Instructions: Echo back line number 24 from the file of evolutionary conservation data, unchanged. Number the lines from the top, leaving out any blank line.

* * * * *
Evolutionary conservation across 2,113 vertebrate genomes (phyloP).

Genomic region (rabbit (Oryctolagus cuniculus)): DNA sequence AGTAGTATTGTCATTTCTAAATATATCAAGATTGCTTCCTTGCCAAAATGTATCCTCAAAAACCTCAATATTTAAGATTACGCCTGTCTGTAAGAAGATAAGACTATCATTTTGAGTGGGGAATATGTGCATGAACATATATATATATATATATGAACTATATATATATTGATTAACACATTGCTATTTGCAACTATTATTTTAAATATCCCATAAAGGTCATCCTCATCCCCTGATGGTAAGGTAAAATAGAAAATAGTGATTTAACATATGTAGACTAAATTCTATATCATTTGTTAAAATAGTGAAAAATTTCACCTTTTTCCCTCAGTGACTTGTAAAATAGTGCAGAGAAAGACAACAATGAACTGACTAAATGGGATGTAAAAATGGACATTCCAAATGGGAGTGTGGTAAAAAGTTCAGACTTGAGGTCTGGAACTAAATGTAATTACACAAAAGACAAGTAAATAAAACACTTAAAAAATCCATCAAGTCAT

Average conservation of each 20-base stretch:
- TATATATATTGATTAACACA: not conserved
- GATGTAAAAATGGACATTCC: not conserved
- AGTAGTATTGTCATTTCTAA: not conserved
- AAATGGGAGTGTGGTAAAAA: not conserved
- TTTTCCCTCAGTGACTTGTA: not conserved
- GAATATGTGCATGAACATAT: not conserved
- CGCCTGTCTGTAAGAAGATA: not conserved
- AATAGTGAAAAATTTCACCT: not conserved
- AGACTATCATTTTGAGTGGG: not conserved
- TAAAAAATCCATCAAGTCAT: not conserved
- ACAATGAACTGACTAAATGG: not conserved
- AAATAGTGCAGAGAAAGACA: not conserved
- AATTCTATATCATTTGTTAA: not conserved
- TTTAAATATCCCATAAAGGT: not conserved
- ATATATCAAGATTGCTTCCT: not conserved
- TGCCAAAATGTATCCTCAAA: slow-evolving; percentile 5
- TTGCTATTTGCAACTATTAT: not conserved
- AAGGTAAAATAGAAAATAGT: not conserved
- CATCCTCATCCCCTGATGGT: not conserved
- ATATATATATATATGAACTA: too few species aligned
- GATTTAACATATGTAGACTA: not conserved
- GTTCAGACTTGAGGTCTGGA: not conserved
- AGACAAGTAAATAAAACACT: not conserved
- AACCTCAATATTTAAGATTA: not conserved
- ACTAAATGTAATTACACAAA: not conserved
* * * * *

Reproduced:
- GATTTAACATATGTAGACTA: not conserved